Measuring Customer Loyalty

As the customer stood by the department store register to complete her transaction, the salesperson asked one of the questions precipitating the mating dance that characterizes B2C commerce today: “And how will you be paying for your purchase?”

The store would like to see their customer use the store’s branded credit card: it makes money on the card, and can use the transaction data for future marketing. Another good customer response would be any form of payment accompanied by presentation of a loyalty card that would also enable tracking the transaction.

The ‘loyalty’ contract

Behind these preferences is an implicit contract between the sellers and the buyers. Companies want their customers to return again and again (the loose definition of “loyalty”). They want to market to their customers to make this happen. To do this, they need the customer’s permission. The customer grants this permission by signing up for a loyalty program or a company-branded credit card. In exchange, the company gives the customer perks such as discounts, deals, frequent flier miles, extra nights in a hotel, all kinds of product rewards, and even cash. As long as the company manages the margin impact of the rewards, both sides are happy.

In many B2C companies the customers in these loyalty programs are the only customers the company can track, the only ones they can target with direct marketing programs. Typically, these targeted campaigns contribute a significant portion of the revenue from existing customers, so it becomes important to market to these customers as effectively as possible. Measuring customer loyalty is the way to do this.

One approach is to score and segment customers, for example by RFM (recency-frequency-monetary value), and then market according to score and segment. More loyal customers have higher RFM scores. This methodology has been around for decades because it’s easy and it works, but its shortcomings make it far from optimal. It’s fundamentally a regression technique requiring marketers to make trade-offs (how much revenue offsets one day more of recency?). There is no way to determine a customer’s velocity (are they buying more frequently or about to defect??). Most tellingly, there’s no product information in RFM, so it is useless for targeted cross-sell.

The shortcomings of customer satisfaction

A different approach to measuring loyalty is to simply ask the customer how they feel, to measure customer satisfaction. The popular Net Promoter system asks customers if they would recommend the company to someone else. There is ample quantitative data to prove that the answers customers give to this question do not correlate with future buying behavior, a conclusion supported by decades of academic research  showing that people often say one thing and do another.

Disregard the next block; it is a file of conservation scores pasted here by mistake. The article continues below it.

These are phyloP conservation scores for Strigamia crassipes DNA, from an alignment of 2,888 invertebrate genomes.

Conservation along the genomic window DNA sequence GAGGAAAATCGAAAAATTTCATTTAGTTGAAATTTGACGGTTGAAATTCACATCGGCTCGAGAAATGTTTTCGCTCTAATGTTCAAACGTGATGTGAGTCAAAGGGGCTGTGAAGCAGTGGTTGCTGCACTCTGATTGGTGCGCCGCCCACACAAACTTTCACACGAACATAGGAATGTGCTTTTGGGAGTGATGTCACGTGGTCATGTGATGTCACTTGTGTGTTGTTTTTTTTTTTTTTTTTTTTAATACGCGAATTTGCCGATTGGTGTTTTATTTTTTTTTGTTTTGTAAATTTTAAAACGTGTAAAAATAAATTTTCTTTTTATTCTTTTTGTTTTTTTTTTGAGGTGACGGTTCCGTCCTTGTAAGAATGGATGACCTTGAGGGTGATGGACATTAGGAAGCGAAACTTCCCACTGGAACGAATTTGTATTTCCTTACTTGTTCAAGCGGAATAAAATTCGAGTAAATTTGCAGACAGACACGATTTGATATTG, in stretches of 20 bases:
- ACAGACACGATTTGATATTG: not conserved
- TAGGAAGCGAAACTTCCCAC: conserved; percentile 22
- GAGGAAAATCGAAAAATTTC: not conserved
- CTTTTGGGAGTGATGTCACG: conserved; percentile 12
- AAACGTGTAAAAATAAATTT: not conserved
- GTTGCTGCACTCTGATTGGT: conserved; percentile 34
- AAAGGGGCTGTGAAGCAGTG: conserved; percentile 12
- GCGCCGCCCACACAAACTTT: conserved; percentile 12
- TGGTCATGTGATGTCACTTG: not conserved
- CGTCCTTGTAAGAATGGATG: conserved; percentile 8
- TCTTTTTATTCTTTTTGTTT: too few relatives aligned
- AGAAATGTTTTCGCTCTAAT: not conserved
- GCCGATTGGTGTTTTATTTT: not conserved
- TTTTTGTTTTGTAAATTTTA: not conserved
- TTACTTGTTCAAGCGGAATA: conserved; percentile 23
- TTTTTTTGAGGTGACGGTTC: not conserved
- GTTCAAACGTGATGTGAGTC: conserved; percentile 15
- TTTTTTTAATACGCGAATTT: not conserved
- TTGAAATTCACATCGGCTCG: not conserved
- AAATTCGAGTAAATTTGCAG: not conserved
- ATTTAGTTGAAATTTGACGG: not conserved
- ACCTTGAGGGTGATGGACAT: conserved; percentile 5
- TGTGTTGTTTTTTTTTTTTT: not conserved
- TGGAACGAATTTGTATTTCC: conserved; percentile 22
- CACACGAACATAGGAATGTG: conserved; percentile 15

There are places where measuring customer satisfaction has some value, for example after a service transaction; but in general customer satisfaction is of little help in getting more sales. Satisfaction is closely tied to the last transaction. It can grow quickly and disappear just as fast. In contrast, loyalty is slow to grow and slow to disappear, making it better suited to predicting behavior. Wireless providers know only too well about churn by satisfied customers.

A tighter definition of customer loyalty

If a customer who returns for another purchase is “loyal,” can the extent of their loyalty be quantified? Absolutely. Measuring customer loyalty means doing exactly that. Of course some customers are more loyal than others, and marketing needs to account for those differences. That’s what customer analytics is for. Customer loyalty can be measured from behavior metrics derived from transaction data.

A tight and applicable definition of customer loyalty for a company’s customers will encompass multiple metrics, not just a single score. Besides money spent in the past, for starters there should be an estimate of customer lifetime value, the number of product categories from which a customer has purchased, and how closely a customer adheres to their own pattern of purchasing.

What data from loyalty programs can deliver

Here’s the short list of what you should be able to get from the data in your loyalty program:

  • Which customers are ready to buy in the near future
  • What products they’re likely to buy, including those they have not previously purchased
  • Which customers are in danger of defecting to a competitor

Customer analytics can get the answers to all of these questions from the transaction data captured by a loyalty program.  With the answers, you can create individualized, relevant direct marketing campaigns that amply repay the investment you have made in the loyalty program. Without this kind of information you’re going to market with one arm tied behind your back.


As CEO of Loyalty Builders Inc., Dr. Mark Klein helps develop marketing strategies for a diverse set of B2B and B2C companies.  Follow him at

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